Understanding the role of RAS signaling pathways in acute myeloid leukemia (AML) to provide a foundation for the rational development of novel targeted therapies for human AML.
Perry Hackett, Jr., Ph.D.
Gene engineering and human gene therapy; use of transposons as vectors for gene therapy as well as tagging and mapping genes in vertebrate chromosomes, focusing on Sleeping Beauty-mediated therapy in humans
Reuben Harris, Ph.D.
The role of human cytidine deaminases (AID and the APOBEC family of proteins) in immunology, retrotransposon restriction, and cancer mutation
Eric Hendrickson, Ph.D.
Use of biochemical and molecular biology techniques to study mammalian double-strand break repair and telomere maintenance in human cells
Betsy Hirsch, Ph.D.
Human DNA instability syndromes; chromosomal translocations in leukemia
Mark Kirstein, Pharm.D.
Oncology, clinical pharmacology of anti-cancer agents; cell culture models to evaluate administration schedules for anti-cancer agents with the goal of optimizing chemotherapy administration through assessment of drug pharmacokinetics in human subjects
Robert Kratzke, M.D.
Molecular abnormalities in lung cancer and mesothelioma, focusing primarily on cell cycle regulator genes and their loss of function in cancer; detection of micrometastatic disease in lung cancer and the acquired molecular abnormalities in micrometastases.
kuang at cs.umn.edu
Rui Kuang, Ph.D.
Computational biology, biomedical informatics and machine learning; developing machine-learning algorithms for problems in cancer genomics, biological network analysis and protein function/structure analysis.
Lin Zhang, Ph.D.
Statistical ares of variable selection, graphical modeling, factor analysis and function data analysis with application to genomics studies of different cancers, including bladder cancer, breast cancer, and multiple myeloma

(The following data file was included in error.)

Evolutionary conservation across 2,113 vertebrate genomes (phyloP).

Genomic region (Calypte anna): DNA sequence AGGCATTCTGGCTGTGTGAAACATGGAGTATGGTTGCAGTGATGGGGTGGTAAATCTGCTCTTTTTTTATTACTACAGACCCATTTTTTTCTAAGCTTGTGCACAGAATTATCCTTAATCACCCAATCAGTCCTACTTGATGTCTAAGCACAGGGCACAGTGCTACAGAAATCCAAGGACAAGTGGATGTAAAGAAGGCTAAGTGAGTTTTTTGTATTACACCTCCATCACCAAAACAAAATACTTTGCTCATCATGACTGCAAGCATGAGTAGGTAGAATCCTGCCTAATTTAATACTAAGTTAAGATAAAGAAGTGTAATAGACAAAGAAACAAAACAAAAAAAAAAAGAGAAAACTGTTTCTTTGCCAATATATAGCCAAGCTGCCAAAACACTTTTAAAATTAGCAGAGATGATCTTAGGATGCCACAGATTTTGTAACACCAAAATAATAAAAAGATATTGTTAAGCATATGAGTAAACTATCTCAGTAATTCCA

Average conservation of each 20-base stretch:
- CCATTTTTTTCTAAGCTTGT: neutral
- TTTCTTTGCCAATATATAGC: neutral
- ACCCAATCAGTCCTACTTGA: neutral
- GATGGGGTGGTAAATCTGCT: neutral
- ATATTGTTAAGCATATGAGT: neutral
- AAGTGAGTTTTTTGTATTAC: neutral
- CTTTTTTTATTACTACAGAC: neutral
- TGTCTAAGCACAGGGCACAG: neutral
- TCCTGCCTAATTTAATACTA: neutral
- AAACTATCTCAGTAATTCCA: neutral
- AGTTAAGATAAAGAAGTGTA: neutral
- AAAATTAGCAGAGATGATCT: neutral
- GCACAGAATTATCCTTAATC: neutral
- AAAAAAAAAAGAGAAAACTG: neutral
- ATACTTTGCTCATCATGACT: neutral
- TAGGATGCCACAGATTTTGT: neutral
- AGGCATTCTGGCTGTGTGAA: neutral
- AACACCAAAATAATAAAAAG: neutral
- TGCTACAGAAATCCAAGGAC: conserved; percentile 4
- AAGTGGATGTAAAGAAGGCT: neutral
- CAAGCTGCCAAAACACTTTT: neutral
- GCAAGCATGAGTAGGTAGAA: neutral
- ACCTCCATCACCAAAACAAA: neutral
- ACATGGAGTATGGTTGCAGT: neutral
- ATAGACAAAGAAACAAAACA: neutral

David Largaespada, Ph.D.
Cancer genetics, insertional mutagenesis, transposons, Sleeping Beauty, murine leukemia viruses, brain tumors, sarcoma, myeloid leukemia, colorectal cancer, hepatocellular carcinoma, neurofibromatosis type 1
Robert Madoff, M.D.
Establishing a clinical and research registry for patients at high risk for hereditary cancer and use of a family cancer screening tool for individual risk assessment. Optimizing preoperative imaging of rectal cancer using magnetic resonance imaging (MRI); using magnetic resonance spectroscopy to identify residual rectal cancer following neoadjuvant therapy.
Louis Mansky, Ph.D.
Cell and molecular biology of HIV and HTLV; antiviral drug discovery and development; antiviral drug resistance; HIV genetic variation, evolution and population genetics; viral quasispecies; virus assembly; evolution of emerging viruses
Scott McIvor, Ph.D.
Use of recombinant retroviral and lentiviral vectors for gene transfer into hematopoietic stem cells to treat cancer and inherited disorders; introduction of drug-resistance genes into normal hematopoietic cells to protect against toxic side effects of cancer chemotherapy; use of adeno-associated virus for treatment of storage diseases and as a vector for gene transfer into the central nervous system for treatment of neurological disorders; adaptation of a novel vertebrate transposon Sleeping Beauty to viral and non-viral delivery systems for gene therapy.